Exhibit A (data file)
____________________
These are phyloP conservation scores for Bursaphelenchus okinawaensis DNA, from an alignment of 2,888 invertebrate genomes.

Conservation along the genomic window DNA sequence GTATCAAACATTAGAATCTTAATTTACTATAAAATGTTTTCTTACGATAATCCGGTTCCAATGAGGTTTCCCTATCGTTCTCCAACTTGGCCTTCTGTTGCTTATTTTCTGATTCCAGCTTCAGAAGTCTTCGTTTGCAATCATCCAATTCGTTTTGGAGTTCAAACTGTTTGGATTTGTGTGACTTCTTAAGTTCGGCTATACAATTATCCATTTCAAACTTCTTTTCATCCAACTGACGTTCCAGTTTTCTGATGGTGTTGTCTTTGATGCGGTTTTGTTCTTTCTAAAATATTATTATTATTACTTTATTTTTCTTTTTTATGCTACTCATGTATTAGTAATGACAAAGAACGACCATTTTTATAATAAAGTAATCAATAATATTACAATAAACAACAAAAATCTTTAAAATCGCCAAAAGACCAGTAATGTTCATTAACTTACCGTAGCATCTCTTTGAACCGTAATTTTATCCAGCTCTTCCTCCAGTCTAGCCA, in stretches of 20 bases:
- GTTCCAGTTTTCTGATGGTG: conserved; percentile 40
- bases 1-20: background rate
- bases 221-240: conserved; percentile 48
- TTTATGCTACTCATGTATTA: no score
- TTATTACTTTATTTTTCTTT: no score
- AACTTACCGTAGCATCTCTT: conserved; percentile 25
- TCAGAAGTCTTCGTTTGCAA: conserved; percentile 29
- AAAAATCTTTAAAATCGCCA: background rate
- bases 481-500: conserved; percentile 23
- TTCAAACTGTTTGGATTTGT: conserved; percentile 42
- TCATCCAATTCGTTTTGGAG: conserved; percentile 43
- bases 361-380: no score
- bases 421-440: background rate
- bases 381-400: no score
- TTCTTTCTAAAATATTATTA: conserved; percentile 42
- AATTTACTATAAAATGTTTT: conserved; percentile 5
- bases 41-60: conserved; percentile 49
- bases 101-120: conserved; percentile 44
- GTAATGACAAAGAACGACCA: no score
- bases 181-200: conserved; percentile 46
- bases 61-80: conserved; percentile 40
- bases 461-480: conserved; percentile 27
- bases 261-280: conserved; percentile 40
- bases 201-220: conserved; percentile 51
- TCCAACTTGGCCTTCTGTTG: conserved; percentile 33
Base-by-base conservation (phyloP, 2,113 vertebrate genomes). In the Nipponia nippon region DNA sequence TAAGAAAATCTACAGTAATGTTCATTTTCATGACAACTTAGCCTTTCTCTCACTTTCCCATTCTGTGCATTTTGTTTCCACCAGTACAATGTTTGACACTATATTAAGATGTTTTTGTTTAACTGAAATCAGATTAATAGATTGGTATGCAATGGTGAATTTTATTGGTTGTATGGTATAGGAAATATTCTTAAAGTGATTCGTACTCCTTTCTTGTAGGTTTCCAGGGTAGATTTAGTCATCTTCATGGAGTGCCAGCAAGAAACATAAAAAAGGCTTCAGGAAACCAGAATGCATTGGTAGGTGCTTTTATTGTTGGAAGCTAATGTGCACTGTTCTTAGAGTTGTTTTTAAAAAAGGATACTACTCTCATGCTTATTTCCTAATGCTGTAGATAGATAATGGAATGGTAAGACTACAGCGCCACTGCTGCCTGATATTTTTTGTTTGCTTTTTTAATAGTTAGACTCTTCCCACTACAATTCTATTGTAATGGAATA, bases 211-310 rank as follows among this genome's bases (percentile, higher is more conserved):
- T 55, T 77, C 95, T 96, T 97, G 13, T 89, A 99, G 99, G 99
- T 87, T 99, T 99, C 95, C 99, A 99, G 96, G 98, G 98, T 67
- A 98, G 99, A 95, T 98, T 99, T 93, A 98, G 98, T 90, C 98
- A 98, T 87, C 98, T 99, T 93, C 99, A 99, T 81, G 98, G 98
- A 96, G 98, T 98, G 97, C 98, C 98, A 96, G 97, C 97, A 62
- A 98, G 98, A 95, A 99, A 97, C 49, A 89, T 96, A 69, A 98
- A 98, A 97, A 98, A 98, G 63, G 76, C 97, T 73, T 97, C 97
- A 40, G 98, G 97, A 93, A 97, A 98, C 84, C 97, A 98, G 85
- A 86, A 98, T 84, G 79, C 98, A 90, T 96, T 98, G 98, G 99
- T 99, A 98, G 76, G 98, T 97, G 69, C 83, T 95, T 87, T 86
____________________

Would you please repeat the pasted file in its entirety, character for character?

These are phyloP conservation scores for Bursaphelenchus okinawaensis DNA, from an alignment of 2,888 invertebrate genomes.

Conservation along the genomic window DNA sequence GTATCAAACATTAGAATCTTAATTTACTATAAAATGTTTTCTTACGATAATCCGGTTCCAATGAGGTTTCCCTATCGTTCTCCAACTTGGCCTTCTGTTGCTTATTTTCTGATTCCAGCTTCAGAAGTCTTCGTTTGCAATCATCCAATTCGTTTTGGAGTTCAAACTGTTTGGATTTGTGTGACTTCTTAAGTTCGGCTATACAATTATCCATTTCAAACTTCTTTTCATCCAACTGACGTTCCAGTTTTCTGATGGTGTTGTCTTTGATGCGGTTTTGTTCTTTCTAAAATATTATTATTATTACTTTATTTTTCTTTTTTATGCTACTCATGTATTAGTAATGACAAAGAACGACCATTTTTATAATAAAGTAATCAATAATATTACAATAAACAACAAAAATCTTTAAAATCGCCAAAAGACCAGTAATGTTCATTAACTTACCGTAGCATCTCTTTGAACCGTAATTTTATCCAGCTCTTCCTCCAGTCTAGCCA, in stretches of 20 bases:
- GTTCCAGTTTTCTGATGGTG: conserved; percentile 40
- bases 1-20: background rate
- bases 221-240: conserved; percentile 48
- TTTATGCTACTCATGTATTA: no score
- TTATTACTTTATTTTTCTTT: no score
- AACTTACCGTAGCATCTCTT: conserved; percentile 25
- TCAGAAGTCTTCGTTTGCAA: conserved; percentile 29
- AAAAATCTTTAAAATCGCCA: background rate
- bases 481-500: conserved; percentile 23
- TTCAAACTGTTTGGATTTGT: conserved; percentile 42
- TCATCCAATTCGTTTTGGAG: conserved; percentile 43
- bases 361-380: no score
- bases 421-440: background rate
- bases 381-400: no score
- TTCTTTCTAAAATATTATTA: conserved; percentile 42
- AATTTACTATAAAATGTTTT: conserved; percentile 5
- bases 41-60: conserved; percentile 49
- bases 101-120: conserved; percentile 44
- GTAATGACAAAGAACGACCA: no score
- bases 181-200: conserved; percentile 46
- bases 61-80: conserved; percentile 40
- bases 461-480: conserved; percentile 27
- bases 261-280: conserved; percentile 40
- bases 201-220: conserved; percentile 51
- TCCAACTTGGCCTTCTGTTG: conserved; percentile 33
Base-by-base conservation (phyloP, 2,113 vertebrate genomes). In the Nipponia nippon region DNA sequence TAAGAAAATCTACAGTAATGTTCATTTTCATGACAACTTAGCCTTTCTCTCACTTTCCCATTCTGTGCATTTTGTTTCCACCAGTACAATGTTTGACACTATATTAAGATGTTTTTGTTTAACTGAAATCAGATTAATAGATTGGTATGCAATGGTGAATTTTATTGGTTGTATGGTATAGGAAATATTCTTAAAGTGATTCGTACTCCTTTCTTGTAGGTTTCCAGGGTAGATTTAGTCATCTTCATGGAGTGCCAGCAAGAAACATAAAAAAGGCTTCAGGAAACCAGAATGCATTGGTAGGTGCTTTTATTGTTGGAAGCTAATGTGCACTGTTCTTAGAGTTGTTTTTAAAAAAGGATACTACTCTCATGCTTATTTCCTAATGCTGTAGATAGATAATGGAATGGTAAGACTACAGCGCCACTGCTGCCTGATATTTTTTGTTTGCTTTTTTAATAGTTAGACTCTTCCCACTACAATTCTATTGTAATGGAATA, bases 211-310 rank as follows among this genome's bases (percentile, higher is more conserved):
- T 55, T 77, C 95, T 96, T 97, G 13, T 89, A 99, G 99, G 99
- T 87, T 99, T 99, C 95, C 99, A 99, G 96, G 98, G 98, T 67
- A 98, G 99, A 95, T 98, T 99, T 93, A 98, G 98, T 90, C 98
- A 98, T 87, C 98, T 99, T 93, C 99, A 99, T 81, G 98, G 98
- A 96, G 98, T 98, G 97, C 98, C 98, A 96, G 97, C 97, A 62
- A 98, G 98, A 95, A 99, A 97, C 49, A 89, T 96, A 69, A 98
- A 98, A 97, A 98, A 98, G 63, G 76, C 97, T 73, T 97, C 97
- A 40, G 98, G 97, A 93, A 97, A 98, C 84, C 97, A 98, G 85
- A 86, A 98, T 84, G 79, C 98, A 90, T 96, T 98, G 98, G 99
- T 99, A 98, G 76, G 98, T 97, G 69, C 83, T 95, T 87, T 86